Taking the results of that poll into account, perhaps we should consider the implementation of a “charter” or “virtual” governor or perhaps vouchers could be issued for Louisiana’s citizens to select another governor if we are unhappy with the one we have.
Of course, like school vouchers, that would not preclude one over the other.
In other words, we would still have Jindal as the public governor, but we also would have a private governor of our choosing who would be accountable to no one.
Wait. We already have that.
The Monroe News-Star also has challenged the governor and his superintendent of education John White on the matter of what is and what is not public record. That publication has filed a lawsuit over records White has claimed are part of the “deliberative process,” a term that never existed before Jindal took office.
Gambit, a New Orleans publication, recently published a column with the headline: “Jindal’s got the job he wants? Prove it, Governor.”
The article asked the not-so-rhetorical question of why, if he truly had the “best job in the world,” would he spend so much time away from Louisiana?
Pointing out as others have recently that there are plenty of problems to occupy Jindal’s attention, Gambit submitted a “Bobby-do” list of tasks for the governor to tackle now that he has been officially eliminated from Mitt Romney’s vice presidential veepstakes:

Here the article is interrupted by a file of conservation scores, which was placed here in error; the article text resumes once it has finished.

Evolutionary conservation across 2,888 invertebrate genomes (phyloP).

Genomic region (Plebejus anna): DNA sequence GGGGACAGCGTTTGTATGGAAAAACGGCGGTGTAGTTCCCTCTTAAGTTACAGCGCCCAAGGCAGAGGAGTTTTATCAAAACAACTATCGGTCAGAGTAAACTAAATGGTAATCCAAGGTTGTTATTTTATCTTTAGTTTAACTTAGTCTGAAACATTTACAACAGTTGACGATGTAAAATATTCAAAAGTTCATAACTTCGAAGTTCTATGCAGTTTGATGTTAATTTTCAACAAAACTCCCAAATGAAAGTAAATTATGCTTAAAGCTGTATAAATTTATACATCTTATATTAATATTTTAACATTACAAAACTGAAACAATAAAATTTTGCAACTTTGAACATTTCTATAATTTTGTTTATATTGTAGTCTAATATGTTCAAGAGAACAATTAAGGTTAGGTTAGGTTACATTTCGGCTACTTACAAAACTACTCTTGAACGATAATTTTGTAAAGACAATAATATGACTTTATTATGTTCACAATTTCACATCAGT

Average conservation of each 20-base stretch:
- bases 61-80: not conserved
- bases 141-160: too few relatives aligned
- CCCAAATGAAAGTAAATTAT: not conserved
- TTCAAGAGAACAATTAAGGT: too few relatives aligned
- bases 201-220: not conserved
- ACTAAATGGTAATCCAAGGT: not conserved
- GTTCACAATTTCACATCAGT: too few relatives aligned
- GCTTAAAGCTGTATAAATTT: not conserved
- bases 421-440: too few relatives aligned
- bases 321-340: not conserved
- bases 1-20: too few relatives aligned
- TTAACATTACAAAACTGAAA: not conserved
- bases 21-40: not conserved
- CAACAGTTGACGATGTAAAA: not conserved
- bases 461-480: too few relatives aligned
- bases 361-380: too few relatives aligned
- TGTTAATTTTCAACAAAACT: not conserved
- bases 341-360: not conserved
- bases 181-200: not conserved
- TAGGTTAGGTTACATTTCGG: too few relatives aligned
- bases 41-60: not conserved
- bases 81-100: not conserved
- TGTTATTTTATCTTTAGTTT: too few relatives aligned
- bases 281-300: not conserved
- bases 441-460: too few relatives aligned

• Keep Southeast Louisiana Hospital (SLH) open. In 2009, Jindal shut down the New Orleans Adolescent Hospital (NOAH), justifying the move by pointing out that its patients could receive the care they needed at SLH in Mandeville. Gambit asked where can those patients turn to now for treatment, Mississippi? With the closure of SLH scheduled for October, an entire region of the state—the most populous region of the state, it might be pointed out—will have no public mental health hospital.
• Address the catastrophic cuts to higher education with something more than your rhetorical “do more with less” mantra.
• Put real accountability into the public school voucher program. This program, passed by Jindal and now administered by his hand-picked superintendent of education (we’ll get to him presently), is an unmitigated disaster worthy of a Three Stooges or Marx Brothers comedy.
Except that this scenario is not funny.
Which brings us to White and his traveling dog and pony show which has played to less than enthusiastic reviews thus far.
First of all, White should have the good sense not to stroll late into a meeting with a parish school board (already a hostile audience) in open shirt with sleeves rolled up, dressed, in the words of one observer, “like he was attending a corn husking party,” complete with half-unzipped pants.
Is this really the image the leader of the state’s educational system wishes to convey in a public meeting of local elected officials? Apparently so.
Kevin Crovetto, a Ponchatoula High School teacher, got in what was possibly the best zinger of the night when he said if White and his staff were judged by the same standards proposed for teachers, they would be rated “ineffective.”
The Tangipahoa Parish School Board was, predictably, equally unimpressed.